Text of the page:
So, that's why I find this entire ponderosa-thinning project to be something of a scam. Yes, thinning will reduce fire risk for a time. But then new trees come in, and if you don't keep thinning and burning, the forest is as bad off as it was before. USFS doesn't know what their budget will be next year, much less ten or twenty years from now, and the more acreage they thin, the more they need to maintain. Where's the money for that going to come from? They can do the original logging as timber sales to pay for the work, but no one wants to pay USFS to take out spindly saplings. Arizona is being set up for a huge mess of a problem come 10 or 20 years from now.
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chumley
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Re: CC Cragin Watershed Project

Post by chumley »

Well, since I know that Arizona is probably screwed, and definitely screwed in the long run, maybe we should just torch it all right now, get ahead of it and start enjoying our arid, treeless, desert, the way FSM always intended!

Or if this project goes ahead, in 2028 when it is complete regular thinning and burning won't be an issue since climate change is making our forests hotter and drier and in some years, fires are simply unavoidable! So the USFS probably isn't going to need a budget for that.

In the meantime, the project may assure that an important watershed is protected for at least the next few decades.
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flagscott
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Re: CC Cragin Watershed Project

Post by flagscott »

chumley wrote:Well, since I know that Arizona is probably screwed, and definitely screwed in the long run, maybe we should just torch it all right now, get ahead of it and start enjoying our arid, treeless, desert, the way FSM always intended!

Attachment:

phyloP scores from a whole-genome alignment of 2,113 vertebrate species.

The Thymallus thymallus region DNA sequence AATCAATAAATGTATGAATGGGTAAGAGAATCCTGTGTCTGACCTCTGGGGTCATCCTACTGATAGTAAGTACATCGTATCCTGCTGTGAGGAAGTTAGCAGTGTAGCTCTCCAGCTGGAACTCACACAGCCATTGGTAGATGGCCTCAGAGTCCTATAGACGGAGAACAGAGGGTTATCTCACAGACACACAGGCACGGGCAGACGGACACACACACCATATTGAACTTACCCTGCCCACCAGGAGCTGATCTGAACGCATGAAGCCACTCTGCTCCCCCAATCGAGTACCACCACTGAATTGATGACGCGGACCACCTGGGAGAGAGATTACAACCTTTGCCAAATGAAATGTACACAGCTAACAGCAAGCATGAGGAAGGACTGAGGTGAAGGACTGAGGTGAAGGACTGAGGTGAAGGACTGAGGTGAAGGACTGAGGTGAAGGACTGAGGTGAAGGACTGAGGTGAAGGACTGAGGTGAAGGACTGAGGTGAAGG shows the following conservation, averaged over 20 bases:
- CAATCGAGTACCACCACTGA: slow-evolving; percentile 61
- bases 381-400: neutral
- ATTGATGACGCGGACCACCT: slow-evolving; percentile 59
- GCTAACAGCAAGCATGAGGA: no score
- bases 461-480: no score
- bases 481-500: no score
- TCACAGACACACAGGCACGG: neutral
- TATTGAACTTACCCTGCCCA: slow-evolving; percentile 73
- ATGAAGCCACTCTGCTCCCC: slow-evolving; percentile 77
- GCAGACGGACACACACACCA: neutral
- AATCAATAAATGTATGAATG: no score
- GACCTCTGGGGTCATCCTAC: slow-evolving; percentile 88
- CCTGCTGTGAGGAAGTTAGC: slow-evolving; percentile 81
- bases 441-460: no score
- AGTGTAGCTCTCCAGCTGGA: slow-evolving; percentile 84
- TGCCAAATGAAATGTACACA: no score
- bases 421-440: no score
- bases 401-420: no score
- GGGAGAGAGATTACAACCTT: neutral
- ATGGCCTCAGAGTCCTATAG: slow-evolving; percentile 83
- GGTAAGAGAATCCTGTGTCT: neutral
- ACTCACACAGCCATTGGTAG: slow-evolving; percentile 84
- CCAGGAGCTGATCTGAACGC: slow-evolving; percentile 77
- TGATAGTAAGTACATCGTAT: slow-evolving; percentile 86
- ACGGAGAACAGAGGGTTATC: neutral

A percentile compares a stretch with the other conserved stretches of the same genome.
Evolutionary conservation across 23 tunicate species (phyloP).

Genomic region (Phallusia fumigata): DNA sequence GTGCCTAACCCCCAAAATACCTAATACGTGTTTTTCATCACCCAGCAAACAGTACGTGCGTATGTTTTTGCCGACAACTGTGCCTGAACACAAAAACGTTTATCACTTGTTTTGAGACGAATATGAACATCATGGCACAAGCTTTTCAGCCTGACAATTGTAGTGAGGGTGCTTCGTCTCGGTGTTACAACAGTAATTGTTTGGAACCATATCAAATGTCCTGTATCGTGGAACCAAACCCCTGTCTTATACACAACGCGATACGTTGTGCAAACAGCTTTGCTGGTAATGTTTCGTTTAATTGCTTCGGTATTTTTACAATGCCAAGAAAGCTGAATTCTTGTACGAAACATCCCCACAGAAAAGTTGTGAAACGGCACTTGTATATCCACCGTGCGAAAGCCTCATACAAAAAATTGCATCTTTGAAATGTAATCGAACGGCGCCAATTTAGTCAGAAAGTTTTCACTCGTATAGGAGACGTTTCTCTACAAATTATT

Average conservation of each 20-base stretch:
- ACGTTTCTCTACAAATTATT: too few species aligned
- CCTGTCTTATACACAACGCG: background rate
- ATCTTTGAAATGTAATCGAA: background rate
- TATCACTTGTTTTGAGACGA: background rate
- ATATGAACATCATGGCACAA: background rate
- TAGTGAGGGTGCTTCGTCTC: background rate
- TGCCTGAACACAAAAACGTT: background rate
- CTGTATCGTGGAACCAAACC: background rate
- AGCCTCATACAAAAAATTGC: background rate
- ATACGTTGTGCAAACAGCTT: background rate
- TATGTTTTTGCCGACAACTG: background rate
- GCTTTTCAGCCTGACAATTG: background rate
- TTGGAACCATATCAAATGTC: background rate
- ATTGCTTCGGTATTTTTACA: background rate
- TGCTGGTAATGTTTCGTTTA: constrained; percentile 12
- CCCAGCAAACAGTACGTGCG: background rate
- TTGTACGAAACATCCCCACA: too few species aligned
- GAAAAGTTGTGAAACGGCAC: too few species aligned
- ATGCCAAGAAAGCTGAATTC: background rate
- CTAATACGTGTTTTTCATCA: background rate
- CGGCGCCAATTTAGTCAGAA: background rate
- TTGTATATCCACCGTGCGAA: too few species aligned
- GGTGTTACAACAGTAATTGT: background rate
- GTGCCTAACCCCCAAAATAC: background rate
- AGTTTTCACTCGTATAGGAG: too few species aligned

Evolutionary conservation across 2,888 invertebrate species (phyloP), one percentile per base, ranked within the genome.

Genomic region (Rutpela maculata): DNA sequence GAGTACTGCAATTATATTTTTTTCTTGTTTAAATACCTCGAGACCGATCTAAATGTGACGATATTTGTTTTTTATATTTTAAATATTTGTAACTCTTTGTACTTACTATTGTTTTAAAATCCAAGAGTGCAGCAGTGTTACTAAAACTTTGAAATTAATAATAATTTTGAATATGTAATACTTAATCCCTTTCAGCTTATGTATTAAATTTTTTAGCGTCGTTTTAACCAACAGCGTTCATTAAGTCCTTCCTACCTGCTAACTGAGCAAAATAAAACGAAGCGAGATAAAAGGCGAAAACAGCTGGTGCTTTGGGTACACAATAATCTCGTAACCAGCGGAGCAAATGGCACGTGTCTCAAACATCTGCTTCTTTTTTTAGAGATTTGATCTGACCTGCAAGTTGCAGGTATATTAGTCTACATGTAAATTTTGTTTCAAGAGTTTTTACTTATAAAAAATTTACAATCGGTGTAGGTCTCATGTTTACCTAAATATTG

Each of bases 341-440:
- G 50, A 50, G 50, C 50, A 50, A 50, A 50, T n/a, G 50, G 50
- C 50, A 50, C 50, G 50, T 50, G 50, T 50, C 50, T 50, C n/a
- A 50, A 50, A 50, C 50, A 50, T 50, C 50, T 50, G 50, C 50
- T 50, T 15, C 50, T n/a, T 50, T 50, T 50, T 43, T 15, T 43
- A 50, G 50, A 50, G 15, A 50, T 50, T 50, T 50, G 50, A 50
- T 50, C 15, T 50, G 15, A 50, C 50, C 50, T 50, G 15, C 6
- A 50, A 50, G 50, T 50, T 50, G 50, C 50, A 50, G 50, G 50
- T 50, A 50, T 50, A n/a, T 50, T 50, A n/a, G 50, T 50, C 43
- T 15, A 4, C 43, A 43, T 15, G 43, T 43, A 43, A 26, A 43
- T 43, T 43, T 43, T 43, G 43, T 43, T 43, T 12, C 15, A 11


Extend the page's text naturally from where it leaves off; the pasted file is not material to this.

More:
Or if this project goes ahead, in 2028 when it is complete regular thinning and burning won't be an issue since climate change is making our forests hotter and drier and in some years, fires are simply unavoidable! So the USFS probably isn't going to need a budget for that.

In the meantime, the project may assure that an important watershed is protected for at least the next few decades.
Nothing I said above contradicts anything I said elsewhere--there is not enough time and money for USFS to thin more than a small portion of at-risk forests in Arizona. And when I said that AZ's forests are screwed, I didn't just mean fire--bark beetles, drought, diseases and invasives are all doing a number on the trees, too. These things will all get worse.

Anyway, if they're going to thin, they should at least be honest about their ability to maintain the thinned areas going into the future.

But I'm glad that someone is paying attention to what I write! BTW, try quotes next time--plagiarism isn't cool.
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JasonCleghorn
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Re: CC Cragin Watershed Project

Post by JasonCleghorn »

I am going there tomorrow, maybe I can get one last look before all the trees are gone.